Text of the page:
It is an apparent given that cycling requires not so much talent as an ability to suffer. Greg Lemond said that: “It never gets easier. You just get faster.” Now expat Brit Jon Malnick has written a droll and novel book about the relationship between pain and suffering, and riding your bicycle called Into the Suffersphere - Cycling and the art of Pain is a peculiar and engaging read.
2017 marked the 200th anniversary of Baron Drais's ride around Mannheim on his Laufmaschine, generally held to be the predecessor of our carbon-framed, electronically-shifted disc-braked wonder bicycles. From then to now, with its detours, fashion victims, and astringent personalities, is the subject of well-known British author Michael Hutchinson's book.
January 13th would have been Marco Pantani's 50th birthday: Don't be misled by the title of this excellent book. “Pantana Was A God” is not a panegyric, a worshipful recounting of the life of the last pro cyclist to win the Giro d'Italia and the Tour de France in the same year. It is two books in one - a masterful look at when Pantani triumphed, and brief remembrances by those who knew him.
Bookshelf: On January 2 every year there is a big event in Castellania, a tiny village in Italy's Piedmont region. This year the morning began with a mass in the little church, there was a special opening of Casa Coppi, and in the afternoon a visit to nearby Novi Ligure and the Museo dei Campionissimi. Because on January 2, 1960, sixty years ago, Fausto Coppi died and a cycling legend began.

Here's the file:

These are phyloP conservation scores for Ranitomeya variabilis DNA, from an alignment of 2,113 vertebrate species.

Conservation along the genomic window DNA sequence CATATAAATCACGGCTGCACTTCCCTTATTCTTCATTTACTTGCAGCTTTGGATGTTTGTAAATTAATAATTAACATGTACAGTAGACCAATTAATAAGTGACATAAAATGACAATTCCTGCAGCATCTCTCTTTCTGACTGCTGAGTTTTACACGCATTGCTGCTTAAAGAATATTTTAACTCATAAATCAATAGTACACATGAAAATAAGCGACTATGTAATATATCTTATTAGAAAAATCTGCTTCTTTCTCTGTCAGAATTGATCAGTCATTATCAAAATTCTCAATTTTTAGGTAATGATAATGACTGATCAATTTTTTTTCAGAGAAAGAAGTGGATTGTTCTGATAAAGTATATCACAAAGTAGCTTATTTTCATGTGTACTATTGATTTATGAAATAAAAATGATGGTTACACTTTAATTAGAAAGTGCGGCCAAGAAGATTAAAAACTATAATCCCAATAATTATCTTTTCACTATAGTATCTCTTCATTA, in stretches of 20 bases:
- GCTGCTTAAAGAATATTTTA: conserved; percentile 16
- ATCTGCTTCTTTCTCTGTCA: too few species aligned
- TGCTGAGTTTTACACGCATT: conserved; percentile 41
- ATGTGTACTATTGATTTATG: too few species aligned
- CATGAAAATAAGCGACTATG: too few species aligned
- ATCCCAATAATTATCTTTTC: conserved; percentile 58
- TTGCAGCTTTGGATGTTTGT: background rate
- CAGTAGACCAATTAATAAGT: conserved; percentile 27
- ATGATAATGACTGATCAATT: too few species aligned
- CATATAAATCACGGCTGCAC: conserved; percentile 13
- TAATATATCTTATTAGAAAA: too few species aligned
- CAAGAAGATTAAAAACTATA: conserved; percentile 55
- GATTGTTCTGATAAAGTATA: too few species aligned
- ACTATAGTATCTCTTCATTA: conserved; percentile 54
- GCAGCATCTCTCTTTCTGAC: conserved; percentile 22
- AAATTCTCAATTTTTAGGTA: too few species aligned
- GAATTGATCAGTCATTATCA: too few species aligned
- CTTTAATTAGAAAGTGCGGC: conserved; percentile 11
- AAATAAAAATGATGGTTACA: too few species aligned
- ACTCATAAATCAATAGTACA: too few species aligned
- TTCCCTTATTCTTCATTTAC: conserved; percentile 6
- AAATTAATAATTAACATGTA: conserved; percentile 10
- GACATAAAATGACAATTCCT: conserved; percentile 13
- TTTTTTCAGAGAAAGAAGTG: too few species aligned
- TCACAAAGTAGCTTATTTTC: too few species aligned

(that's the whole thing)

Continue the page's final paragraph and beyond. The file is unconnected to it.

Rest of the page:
Bookshelf Top Ten: The PEZ literary editor, Leslie Reissner, has had a busy 2019 with a book or film review published nearly every Sunday through the year. There has been a lot of top class cycling books this year for Leslie to peruse and so, here is his choice of book reviews from 2019: As he says: "in no particular order since these were all really good:"
Bookshelf: As we all know, Europe is the Promised Land of Cycling and as a professional athlete if you want to make it big you need to make it there. 2019 saw a Colombian, Egan Bernal, victorious, and a fascinating new book, “The Big Climb,” recounts the ups and downs of a South American country's love affair with pro racing.
In the movie “Breaking Away,” there is a scene in which the hero competes in a bike race where we realize that nobody in the race has a clue about tactics. Peter Cossins' excellent book, “How the Race Was Won: Cycling's Top Minds Reveal the Road to Victory,” presents the story of tactics from a historical standpoint and also through interviews with those involved in the sport.
One of the most remarkable sportsmen in cycling history came not from what we typically consider the heartlands of cycling and did not make his mark on the track or in famous stage races. In an age of hard men, Sir Hubert Opperman, “Oppy,” as he was universally known, is the subject of a book by Daniel Oakman about the very full life of a public figure, both as an athlete and a politician.
Cycling offers a grand buffet of disciplines, from the narrow specialities of track racing to the diversity needed for the open road, mountains or the looney antics of cyclocross. The origins, history and present state of road racing are nicely summarized in author Chris Sidwells' book, “The Call of the Road: The History of Cycle Road Racing.”